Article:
Korean telecommunications firm KT will research for epidemic preparedness solutions, backed with 12 billion won ($9.7 million) in funding from the Bill & Melinda Gates Foundation.
KT said Sunday that the philanthropic foundation had wished for an epidemics monitoring study carried out in Korea -- a country of widespread smartphone penetration equipped with 5G infrastructure.
The research, called “A Next Generation Surveillance Study for Epidemic Preparedness,” will seek to develop a solution for infectious disease using artificial intelligence and big data in the next three years.
Through this research, KT aims to deliver an artificial intelligence algorithm that will facilitate early diagnosis of an epidemic, as well as a telecom data-based prediction of the course of epidemic spread. The Gates Foundation will support 50 percent of the research cost.
“The use of mobile technology and sensors paired with smart data analysis can help address some of the challenges countries face in timely and effective response to disease outbreaks,” said Andrew Trister, deputy director of digital health innovation at the Bill & Melinda Gates Foundation.
Knowing where a disease is moving and being able to predict spread can help save time and save lives. We’re pleased to be providing co-funding alongside Korea Telecom for this consortium of research partners. These will be valuable learnings for South Korea, and applicable to other geographies,“ Trister said.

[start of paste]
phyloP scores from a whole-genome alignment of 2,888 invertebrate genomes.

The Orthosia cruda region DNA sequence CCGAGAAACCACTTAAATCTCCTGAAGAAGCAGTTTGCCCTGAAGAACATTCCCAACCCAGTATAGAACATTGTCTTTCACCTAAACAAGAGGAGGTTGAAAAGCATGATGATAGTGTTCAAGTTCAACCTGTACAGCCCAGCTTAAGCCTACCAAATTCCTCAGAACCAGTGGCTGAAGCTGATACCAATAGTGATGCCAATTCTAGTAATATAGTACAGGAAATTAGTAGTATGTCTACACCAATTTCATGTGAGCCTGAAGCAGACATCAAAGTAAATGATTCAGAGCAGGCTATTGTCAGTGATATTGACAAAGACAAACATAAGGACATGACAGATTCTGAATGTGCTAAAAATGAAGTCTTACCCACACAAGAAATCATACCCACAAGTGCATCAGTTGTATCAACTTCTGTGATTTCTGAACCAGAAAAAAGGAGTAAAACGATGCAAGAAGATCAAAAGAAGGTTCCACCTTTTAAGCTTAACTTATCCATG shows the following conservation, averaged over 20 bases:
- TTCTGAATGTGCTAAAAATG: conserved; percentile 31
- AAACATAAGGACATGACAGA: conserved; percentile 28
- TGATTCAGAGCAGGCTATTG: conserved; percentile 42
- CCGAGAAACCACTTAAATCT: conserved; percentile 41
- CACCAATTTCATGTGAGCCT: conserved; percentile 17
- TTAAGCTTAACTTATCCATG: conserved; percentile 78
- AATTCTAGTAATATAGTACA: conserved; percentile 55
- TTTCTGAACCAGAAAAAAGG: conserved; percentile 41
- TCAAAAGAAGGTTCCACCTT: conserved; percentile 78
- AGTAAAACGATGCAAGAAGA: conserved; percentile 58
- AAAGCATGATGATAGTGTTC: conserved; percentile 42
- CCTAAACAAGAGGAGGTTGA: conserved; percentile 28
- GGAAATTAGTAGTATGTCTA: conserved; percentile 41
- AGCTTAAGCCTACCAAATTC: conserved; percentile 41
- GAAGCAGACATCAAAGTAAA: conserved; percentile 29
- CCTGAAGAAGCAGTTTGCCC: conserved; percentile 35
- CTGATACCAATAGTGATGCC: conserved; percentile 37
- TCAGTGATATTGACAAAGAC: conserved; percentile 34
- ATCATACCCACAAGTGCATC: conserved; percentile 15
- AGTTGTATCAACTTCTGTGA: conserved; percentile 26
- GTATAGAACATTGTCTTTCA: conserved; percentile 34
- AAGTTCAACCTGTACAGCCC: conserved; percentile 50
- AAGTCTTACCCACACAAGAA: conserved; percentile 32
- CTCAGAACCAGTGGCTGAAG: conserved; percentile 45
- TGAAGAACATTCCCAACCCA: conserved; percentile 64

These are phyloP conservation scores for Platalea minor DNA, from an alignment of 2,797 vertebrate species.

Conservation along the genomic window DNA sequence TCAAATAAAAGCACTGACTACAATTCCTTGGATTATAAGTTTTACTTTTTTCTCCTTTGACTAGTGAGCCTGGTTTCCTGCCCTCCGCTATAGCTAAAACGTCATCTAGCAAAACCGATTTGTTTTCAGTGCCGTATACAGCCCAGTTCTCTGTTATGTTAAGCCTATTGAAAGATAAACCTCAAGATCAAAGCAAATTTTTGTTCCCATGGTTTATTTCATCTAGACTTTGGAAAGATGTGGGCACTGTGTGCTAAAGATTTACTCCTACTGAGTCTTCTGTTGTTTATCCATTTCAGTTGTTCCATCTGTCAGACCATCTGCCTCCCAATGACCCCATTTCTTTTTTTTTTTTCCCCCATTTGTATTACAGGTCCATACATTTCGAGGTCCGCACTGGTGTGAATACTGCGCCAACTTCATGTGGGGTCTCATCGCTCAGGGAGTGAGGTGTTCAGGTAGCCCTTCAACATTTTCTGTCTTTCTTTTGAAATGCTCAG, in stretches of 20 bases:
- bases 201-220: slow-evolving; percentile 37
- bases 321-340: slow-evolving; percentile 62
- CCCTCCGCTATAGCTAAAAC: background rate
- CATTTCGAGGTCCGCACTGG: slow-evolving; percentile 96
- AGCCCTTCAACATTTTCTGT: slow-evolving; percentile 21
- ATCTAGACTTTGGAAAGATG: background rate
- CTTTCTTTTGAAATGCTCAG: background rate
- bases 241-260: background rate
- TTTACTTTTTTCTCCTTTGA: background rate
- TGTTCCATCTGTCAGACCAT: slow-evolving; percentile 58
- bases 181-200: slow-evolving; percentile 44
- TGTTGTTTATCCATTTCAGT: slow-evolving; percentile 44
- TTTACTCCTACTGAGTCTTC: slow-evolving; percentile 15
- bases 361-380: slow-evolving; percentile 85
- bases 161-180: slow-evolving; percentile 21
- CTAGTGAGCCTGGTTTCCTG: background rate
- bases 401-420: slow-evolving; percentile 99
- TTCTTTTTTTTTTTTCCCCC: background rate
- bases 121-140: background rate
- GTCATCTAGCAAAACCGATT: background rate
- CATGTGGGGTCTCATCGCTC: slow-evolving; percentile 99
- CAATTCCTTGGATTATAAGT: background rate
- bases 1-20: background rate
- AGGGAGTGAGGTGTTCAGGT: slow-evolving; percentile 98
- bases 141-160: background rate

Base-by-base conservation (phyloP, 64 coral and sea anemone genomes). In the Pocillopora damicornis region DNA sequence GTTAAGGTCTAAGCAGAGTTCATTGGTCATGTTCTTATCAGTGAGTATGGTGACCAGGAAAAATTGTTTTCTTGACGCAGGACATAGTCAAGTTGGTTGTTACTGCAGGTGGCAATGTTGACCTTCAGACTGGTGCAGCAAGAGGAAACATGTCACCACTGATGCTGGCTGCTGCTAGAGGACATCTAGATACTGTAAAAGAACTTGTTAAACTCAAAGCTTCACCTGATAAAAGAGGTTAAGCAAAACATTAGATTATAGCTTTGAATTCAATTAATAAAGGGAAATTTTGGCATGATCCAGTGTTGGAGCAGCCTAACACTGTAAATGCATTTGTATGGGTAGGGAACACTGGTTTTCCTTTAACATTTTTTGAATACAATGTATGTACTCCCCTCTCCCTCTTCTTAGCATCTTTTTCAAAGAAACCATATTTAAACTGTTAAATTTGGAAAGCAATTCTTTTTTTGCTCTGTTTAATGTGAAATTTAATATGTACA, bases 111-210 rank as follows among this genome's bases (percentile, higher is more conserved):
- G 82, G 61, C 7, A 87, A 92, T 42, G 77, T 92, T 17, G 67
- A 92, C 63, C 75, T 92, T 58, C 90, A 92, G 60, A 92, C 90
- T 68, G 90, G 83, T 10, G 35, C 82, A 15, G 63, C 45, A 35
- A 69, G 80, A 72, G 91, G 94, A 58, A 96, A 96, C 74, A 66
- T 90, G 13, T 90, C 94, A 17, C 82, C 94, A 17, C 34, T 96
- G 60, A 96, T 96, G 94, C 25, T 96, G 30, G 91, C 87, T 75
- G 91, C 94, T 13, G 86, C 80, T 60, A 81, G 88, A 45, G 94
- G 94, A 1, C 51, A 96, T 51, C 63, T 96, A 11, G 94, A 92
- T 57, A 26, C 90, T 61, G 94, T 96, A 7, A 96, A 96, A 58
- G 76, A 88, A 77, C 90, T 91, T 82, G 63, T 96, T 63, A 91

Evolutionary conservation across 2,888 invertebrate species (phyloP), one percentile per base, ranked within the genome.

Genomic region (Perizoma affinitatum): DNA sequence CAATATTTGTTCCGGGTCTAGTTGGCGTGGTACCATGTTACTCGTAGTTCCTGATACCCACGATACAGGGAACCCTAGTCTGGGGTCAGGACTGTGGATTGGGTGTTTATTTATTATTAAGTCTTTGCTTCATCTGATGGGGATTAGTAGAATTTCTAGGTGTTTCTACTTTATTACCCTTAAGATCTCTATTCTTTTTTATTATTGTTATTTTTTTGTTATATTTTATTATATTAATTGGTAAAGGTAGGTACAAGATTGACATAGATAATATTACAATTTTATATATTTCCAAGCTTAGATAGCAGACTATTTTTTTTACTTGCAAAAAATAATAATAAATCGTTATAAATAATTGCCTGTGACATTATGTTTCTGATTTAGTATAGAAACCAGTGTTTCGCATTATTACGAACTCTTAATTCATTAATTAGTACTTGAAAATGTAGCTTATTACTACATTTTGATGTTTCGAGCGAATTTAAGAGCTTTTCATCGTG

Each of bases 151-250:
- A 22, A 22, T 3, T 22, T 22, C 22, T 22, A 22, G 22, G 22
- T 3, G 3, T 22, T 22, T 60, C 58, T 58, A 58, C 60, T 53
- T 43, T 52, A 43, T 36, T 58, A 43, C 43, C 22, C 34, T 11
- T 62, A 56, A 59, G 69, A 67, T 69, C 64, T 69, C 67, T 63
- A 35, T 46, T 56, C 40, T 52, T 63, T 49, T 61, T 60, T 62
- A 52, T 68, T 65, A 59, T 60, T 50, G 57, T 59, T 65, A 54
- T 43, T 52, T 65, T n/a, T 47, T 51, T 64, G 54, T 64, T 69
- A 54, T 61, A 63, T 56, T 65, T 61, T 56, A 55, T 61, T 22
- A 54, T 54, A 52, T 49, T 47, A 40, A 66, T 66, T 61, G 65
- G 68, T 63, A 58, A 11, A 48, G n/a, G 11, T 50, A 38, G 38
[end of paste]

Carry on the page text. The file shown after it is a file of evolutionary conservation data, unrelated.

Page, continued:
In the research consortium with KT are: infectious disease expert professor Kim Woo-joo from Korea University College of Medicine, the Korea Institute of Science and Technology Information, the team behind the smartphone application Mobile Doctor and blockchain medical data processor MediBloc.
The Bill & Melinda Gates Foundation’s interest in KT sparked after KT presented its Global Epidemic Prevention Platform in April 2019 at an information and communication technology forum hosted by the Foundation’s RIGHT fund.
The GEPP app, developed by KT and intended to aid the governmental disease control measures in real time, is being used in Kenya, Ghana and Laos.
By Lim Jeong-yeo (firstname.lastname@example.org